I want to Believe

Q: Wait, you lost me. Don’t mix New Age crap in this please. At least, keep it sci-fi.

A: Sorry to rain on your parade, but in order to understand how these guys came here in the first place (it’s easier to punch through realities than break the speed of light), or how they operate, some of these “New Age” beliefs about dimensions and higher selves, and souls, must be mixed in to the whole story.

This is where I had my biggest blockage in accepting the whole story for years too. It was because when someone was mixing New Age “spirituality” in all this, I hated it and I was shutting it down, because I was an atheist (I still am, but of a different kind). I believed that aliens would simply be from another planet, and that’s about it.

Only when I started studying psychedelics I realized that what we call “spiritual”, is nothing but science that we haven’t understood yet. There’s nothing spiritual about souls, “guardian angels”, or “negative entities”. These are just naive words we use because we don’t understand the nature of reality at that level yet. Eventually, we could understand how a soul is just a piece of consciousness that derives from a larger piece, how spirit guides are nothing but evolved entities that help junior entities in their own path of evolution, and that dark entities are just entities who evolved to not give a shit about anything, so we simply perceive them as dark, because our toddler brain has only evolved as far as interpreting danger at a rudimentary level, and it doesn’t always see things the way they truly are (meaning, what we might perceive as a “demon” might physically and emotionally look very different to a more advanced brain or entity).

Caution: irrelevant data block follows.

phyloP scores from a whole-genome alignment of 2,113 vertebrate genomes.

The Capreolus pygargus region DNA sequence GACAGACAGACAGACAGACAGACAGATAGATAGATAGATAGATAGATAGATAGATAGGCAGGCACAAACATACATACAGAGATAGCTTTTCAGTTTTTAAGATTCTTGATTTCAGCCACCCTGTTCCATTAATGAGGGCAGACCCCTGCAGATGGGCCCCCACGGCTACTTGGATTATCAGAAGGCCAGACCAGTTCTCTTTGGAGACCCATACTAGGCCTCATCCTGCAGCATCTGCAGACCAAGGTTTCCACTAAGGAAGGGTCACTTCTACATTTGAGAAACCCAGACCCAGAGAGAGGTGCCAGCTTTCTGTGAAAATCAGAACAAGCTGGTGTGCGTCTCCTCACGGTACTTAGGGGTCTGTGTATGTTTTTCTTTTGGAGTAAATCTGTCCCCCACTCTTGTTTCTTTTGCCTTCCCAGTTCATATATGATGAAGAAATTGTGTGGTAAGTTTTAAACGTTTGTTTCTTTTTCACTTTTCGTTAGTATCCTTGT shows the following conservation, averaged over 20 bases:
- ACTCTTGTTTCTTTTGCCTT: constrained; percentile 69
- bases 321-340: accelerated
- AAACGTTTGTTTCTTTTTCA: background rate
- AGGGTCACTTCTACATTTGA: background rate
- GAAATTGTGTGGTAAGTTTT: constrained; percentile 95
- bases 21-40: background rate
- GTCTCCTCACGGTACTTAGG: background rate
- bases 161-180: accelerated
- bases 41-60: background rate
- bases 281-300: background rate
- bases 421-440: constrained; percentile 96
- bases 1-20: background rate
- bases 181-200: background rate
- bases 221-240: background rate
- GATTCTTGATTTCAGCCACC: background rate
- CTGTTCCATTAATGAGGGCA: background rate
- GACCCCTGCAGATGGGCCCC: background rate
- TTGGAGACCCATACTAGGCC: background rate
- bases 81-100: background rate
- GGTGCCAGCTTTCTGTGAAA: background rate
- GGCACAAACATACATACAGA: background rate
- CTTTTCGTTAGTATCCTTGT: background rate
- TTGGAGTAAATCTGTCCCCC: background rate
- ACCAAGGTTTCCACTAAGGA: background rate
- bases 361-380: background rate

Q: So you’re saying we’re not dead… after death?